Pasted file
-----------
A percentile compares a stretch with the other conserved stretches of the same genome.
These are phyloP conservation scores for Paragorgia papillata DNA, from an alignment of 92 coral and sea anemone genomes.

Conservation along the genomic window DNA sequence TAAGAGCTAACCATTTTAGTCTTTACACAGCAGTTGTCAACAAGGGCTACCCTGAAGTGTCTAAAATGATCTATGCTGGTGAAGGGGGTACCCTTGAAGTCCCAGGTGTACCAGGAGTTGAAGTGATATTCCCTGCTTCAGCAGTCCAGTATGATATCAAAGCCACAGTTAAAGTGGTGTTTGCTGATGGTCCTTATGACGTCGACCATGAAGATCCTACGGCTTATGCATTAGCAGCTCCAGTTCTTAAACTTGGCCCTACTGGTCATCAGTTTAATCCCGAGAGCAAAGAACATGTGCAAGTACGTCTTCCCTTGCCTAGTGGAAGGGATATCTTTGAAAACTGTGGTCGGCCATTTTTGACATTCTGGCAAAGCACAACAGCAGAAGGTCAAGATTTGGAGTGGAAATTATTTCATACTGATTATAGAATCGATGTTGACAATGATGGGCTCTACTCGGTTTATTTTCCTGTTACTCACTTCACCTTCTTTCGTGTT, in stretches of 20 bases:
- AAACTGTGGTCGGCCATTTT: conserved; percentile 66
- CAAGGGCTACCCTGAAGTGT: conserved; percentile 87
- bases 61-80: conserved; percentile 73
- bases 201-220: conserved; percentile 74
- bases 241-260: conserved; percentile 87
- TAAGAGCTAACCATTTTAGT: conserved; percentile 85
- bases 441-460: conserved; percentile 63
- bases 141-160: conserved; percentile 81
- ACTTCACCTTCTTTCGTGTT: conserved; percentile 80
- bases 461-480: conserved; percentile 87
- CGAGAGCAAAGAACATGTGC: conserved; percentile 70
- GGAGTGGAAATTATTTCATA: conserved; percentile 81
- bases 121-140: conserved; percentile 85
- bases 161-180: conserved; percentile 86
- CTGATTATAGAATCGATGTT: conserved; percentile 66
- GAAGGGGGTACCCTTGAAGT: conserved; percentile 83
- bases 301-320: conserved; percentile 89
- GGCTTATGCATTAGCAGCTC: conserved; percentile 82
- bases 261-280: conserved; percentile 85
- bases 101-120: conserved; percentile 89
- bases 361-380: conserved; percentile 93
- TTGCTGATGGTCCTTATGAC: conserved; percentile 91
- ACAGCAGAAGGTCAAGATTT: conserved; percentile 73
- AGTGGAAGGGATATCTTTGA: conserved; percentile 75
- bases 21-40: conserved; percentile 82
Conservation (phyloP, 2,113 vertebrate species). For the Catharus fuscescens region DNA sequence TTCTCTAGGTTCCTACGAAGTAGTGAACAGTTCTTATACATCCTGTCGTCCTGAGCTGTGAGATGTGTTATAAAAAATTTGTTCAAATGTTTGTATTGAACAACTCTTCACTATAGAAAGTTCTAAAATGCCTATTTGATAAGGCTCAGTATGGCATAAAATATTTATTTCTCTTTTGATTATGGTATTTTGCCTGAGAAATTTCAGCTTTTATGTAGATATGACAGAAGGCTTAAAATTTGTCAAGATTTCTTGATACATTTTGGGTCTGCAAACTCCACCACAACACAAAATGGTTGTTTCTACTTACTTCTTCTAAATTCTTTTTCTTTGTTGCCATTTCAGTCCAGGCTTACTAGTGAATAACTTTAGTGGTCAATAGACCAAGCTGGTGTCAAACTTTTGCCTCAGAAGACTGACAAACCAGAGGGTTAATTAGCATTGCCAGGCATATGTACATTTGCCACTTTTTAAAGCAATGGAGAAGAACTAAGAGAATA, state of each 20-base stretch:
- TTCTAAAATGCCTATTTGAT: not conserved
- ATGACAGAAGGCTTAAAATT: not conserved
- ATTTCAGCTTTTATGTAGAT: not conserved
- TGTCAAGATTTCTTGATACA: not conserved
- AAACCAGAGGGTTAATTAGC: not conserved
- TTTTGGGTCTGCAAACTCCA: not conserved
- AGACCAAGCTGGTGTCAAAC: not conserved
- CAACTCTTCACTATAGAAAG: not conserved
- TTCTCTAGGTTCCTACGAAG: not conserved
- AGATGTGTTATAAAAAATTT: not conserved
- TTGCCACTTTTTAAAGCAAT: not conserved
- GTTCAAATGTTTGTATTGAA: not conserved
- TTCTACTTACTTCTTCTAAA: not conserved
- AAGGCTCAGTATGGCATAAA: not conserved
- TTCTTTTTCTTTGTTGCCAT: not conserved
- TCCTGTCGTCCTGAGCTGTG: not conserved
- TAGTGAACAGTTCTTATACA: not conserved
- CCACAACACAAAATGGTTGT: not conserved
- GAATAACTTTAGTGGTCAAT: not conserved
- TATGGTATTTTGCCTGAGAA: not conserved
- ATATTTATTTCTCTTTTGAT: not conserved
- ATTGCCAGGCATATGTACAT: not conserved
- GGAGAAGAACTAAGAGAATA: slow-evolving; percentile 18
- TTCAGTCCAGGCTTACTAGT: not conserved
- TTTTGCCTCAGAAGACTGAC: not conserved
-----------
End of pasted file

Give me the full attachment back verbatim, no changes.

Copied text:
A percentile compares a stretch with the other conserved stretches of the same genome.
These are phyloP conservation scores for Paragorgia papillata DNA, from an alignment of 92 coral and sea anemone genomes.

Conservation along the genomic window DNA sequence TAAGAGCTAACCATTTTAGTCTTTACACAGCAGTTGTCAACAAGGGCTACCCTGAAGTGTCTAAAATGATCTATGCTGGTGAAGGGGGTACCCTTGAAGTCCCAGGTGTACCAGGAGTTGAAGTGATATTCCCTGCTTCAGCAGTCCAGTATGATATCAAAGCCACAGTTAAAGTGGTGTTTGCTGATGGTCCTTATGACGTCGACCATGAAGATCCTACGGCTTATGCATTAGCAGCTCCAGTTCTTAAACTTGGCCCTACTGGTCATCAGTTTAATCCCGAGAGCAAAGAACATGTGCAAGTACGTCTTCCCTTGCCTAGTGGAAGGGATATCTTTGAAAACTGTGGTCGGCCATTTTTGACATTCTGGCAAAGCACAACAGCAGAAGGTCAAGATTTGGAGTGGAAATTATTTCATACTGATTATAGAATCGATGTTGACAATGATGGGCTCTACTCGGTTTATTTTCCTGTTACTCACTTCACCTTCTTTCGTGTT, in stretches of 20 bases:
- AAACTGTGGTCGGCCATTTT: conserved; percentile 66
- CAAGGGCTACCCTGAAGTGT: conserved; percentile 87
- bases 61-80: conserved; percentile 73
- bases 201-220: conserved; percentile 74
- bases 241-260: conserved; percentile 87
- TAAGAGCTAACCATTTTAGT: conserved; percentile 85
- bases 441-460: conserved; percentile 63
- bases 141-160: conserved; percentile 81
- ACTTCACCTTCTTTCGTGTT: conserved; percentile 80
- bases 461-480: conserved; percentile 87
- CGAGAGCAAAGAACATGTGC: conserved; percentile 70
- GGAGTGGAAATTATTTCATA: conserved; percentile 81
- bases 121-140: conserved; percentile 85
- bases 161-180: conserved; percentile 86
- CTGATTATAGAATCGATGTT: conserved; percentile 66
- GAAGGGGGTACCCTTGAAGT: conserved; percentile 83
- bases 301-320: conserved; percentile 89
- GGCTTATGCATTAGCAGCTC: conserved; percentile 82
- bases 261-280: conserved; percentile 85
- bases 101-120: conserved; percentile 89
- bases 361-380: conserved; percentile 93
- TTGCTGATGGTCCTTATGAC: conserved; percentile 91
- ACAGCAGAAGGTCAAGATTT: conserved; percentile 73
- AGTGGAAGGGATATCTTTGA: conserved; percentile 75
- bases 21-40: conserved; percentile 82
Conservation (phyloP, 2,113 vertebrate species). For the Catharus fuscescens region DNA sequence TTCTCTAGGTTCCTACGAAGTAGTGAACAGTTCTTATACATCCTGTCGTCCTGAGCTGTGAGATGTGTTATAAAAAATTTGTTCAAATGTTTGTATTGAACAACTCTTCACTATAGAAAGTTCTAAAATGCCTATTTGATAAGGCTCAGTATGGCATAAAATATTTATTTCTCTTTTGATTATGGTATTTTGCCTGAGAAATTTCAGCTTTTATGTAGATATGACAGAAGGCTTAAAATTTGTCAAGATTTCTTGATACATTTTGGGTCTGCAAACTCCACCACAACACAAAATGGTTGTTTCTACTTACTTCTTCTAAATTCTTTTTCTTTGTTGCCATTTCAGTCCAGGCTTACTAGTGAATAACTTTAGTGGTCAATAGACCAAGCTGGTGTCAAACTTTTGCCTCAGAAGACTGACAAACCAGAGGGTTAATTAGCATTGCCAGGCATATGTACATTTGCCACTTTTTAAAGCAATGGAGAAGAACTAAGAGAATA, state of each 20-base stretch:
- TTCTAAAATGCCTATTTGAT: not conserved
- ATGACAGAAGGCTTAAAATT: not conserved
- ATTTCAGCTTTTATGTAGAT: not conserved
- TGTCAAGATTTCTTGATACA: not conserved
- AAACCAGAGGGTTAATTAGC: not conserved
- TTTTGGGTCTGCAAACTCCA: not conserved
- AGACCAAGCTGGTGTCAAAC: not conserved
- CAACTCTTCACTATAGAAAG: not conserved
- TTCTCTAGGTTCCTACGAAG: not conserved
- AGATGTGTTATAAAAAATTT: not conserved
- TTGCCACTTTTTAAAGCAAT: not conserved
- GTTCAAATGTTTGTATTGAA: not conserved
- TTCTACTTACTTCTTCTAAA: not conserved
- AAGGCTCAGTATGGCATAAA: not conserved
- TTCTTTTTCTTTGTTGCCAT: not conserved
- TCCTGTCGTCCTGAGCTGTG: not conserved
- TAGTGAACAGTTCTTATACA: not conserved
- CCACAACACAAAATGGTTGT: not conserved
- GAATAACTTTAGTGGTCAAT: not conserved
- TATGGTATTTTGCCTGAGAA: not conserved
- ATATTTATTTCTCTTTTGAT: not conserved
- ATTGCCAGGCATATGTACAT: not conserved
- GGAGAAGAACTAAGAGAATA: slow-evolving; percentile 18
- TTCAGTCCAGGCTTACTAGT: not conserved
- TTTTGCCTCAGAAGACTGAC: not conserved